Henríquez had hit upon the secret of luxury, particularly important for fine wine. “The stories are so important,” she says emphatically, reminding me of what sommeliers in the best restaurants around the world have also discovered: stories foster successful brands and are key to the success of luxury products. Stories provide a personal connection between the product and consumers. “Ten years ago at Krug, we only knew how to speak about the technical aspects of Champagne. When you speak in technical terms, you forget the why. But what you remember is the why. If the why impacts you, you never forget.”
As time went on, Henríquez discovered more stories she wanted to tell about Krug, especially about the Grande Cuvée, a blend created every year from more than 120 wines and 10 vintages—Joseph Krug’s vision of the great Champagne made every year. After tasting eight editions of the Grande Cuvée and noting their differences, Henríquez wanted to convey the differences between each edition of Grand Cuvée to consumers. “I was fascinated to learn how different each wine was,” she says. “I said, we should let people discover this!” She met with resistance at Krug. “People thought I was completely crazy,” she says.
Henriquez persisted. “We were creating this multi-colored Champagne every year,” she explains, “but we weren’t telling the story. Which colors do you have in your bottle?” She came up with the concept of the Krug ID, a barcode on each bottle of wine that, when scanned, gives consumers information about their specific bottle of wine including the blend of grapes, the vintages included in the blend and the disgorgement date. Since its introduction, the concept has been widely heralded. “We live in an era of information,” Henríquez says, “People have the right to know about their product.”
“I love to solve problems. That is where I can become creative,” she says of the changes she’s made at Krug in the last decade. Music has become another important element of the Krug experience, part of her vision for the luxury house. “We select more than 100 wines to contribute to this symphony of Champagne,” she says of the Grand Cuvée. “Music brings everyone together. When you put on music while you drink Krug, it impacts your sensations. People start to connect with emotion and sensation—they forget about trying to know the technical aspects of wine and start enjoying the feeling. It changes the whole experience.”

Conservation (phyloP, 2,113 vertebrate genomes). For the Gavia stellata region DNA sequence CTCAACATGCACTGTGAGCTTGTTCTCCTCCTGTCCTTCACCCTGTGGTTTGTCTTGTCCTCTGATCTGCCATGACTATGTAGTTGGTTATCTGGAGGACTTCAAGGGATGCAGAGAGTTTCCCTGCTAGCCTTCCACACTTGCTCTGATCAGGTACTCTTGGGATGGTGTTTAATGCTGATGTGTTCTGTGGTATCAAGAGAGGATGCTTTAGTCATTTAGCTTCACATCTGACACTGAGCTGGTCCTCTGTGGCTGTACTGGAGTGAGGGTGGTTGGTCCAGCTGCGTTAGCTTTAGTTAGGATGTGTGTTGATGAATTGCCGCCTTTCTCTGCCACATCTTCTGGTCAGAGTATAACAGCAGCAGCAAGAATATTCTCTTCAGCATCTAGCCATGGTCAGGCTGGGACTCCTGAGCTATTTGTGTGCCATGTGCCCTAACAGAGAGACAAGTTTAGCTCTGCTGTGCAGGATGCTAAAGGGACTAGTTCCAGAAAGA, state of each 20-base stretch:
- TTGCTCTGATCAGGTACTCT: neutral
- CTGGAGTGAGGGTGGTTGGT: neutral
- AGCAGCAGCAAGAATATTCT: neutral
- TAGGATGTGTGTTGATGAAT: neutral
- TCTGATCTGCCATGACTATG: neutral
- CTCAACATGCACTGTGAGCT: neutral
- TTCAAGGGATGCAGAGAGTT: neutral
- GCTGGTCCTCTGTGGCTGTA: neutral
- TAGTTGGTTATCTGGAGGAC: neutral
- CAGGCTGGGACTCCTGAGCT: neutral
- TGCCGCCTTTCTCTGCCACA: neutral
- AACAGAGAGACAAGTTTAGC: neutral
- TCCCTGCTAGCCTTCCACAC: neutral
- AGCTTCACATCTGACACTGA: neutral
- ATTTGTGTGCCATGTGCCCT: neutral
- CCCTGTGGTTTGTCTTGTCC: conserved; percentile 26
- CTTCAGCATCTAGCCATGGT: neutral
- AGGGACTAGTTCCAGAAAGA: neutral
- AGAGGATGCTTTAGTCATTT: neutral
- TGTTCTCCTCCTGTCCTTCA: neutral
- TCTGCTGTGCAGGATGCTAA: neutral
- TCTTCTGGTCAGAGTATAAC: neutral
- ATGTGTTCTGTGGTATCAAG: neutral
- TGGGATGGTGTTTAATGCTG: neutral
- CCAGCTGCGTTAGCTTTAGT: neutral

Although she is dealing with luxury, Henríquez understands the value of making wine feel accessible to anyone. “I want to make people feel like they are the king of the universe in a tasting, that there is nobody better or worse. I like to feel like that. For example, I like opera. I don’t know anything about it, but I don’t like to feel that I don’t know anything about it. Champagne is the same.” Part of this instinct comes from the experience of being a woman and a mother. “The first laboratory of management for a woman is the house,” she explains. “Women in business are asked to be emphatic, to care for the employees, the planet, the universe. That caring informs our work.”
Like stories and the connections they foster, human connection is imperative to Henríquez’s success. “You must work by sharing your values and your objectives. You give your team independence and trust them, you can’t follow them into the world. You take time to build together the objectives and the values. In the end, everything is about human connection and human relationships—that’s what lets you grow.”
Photos by Jenny Zarins.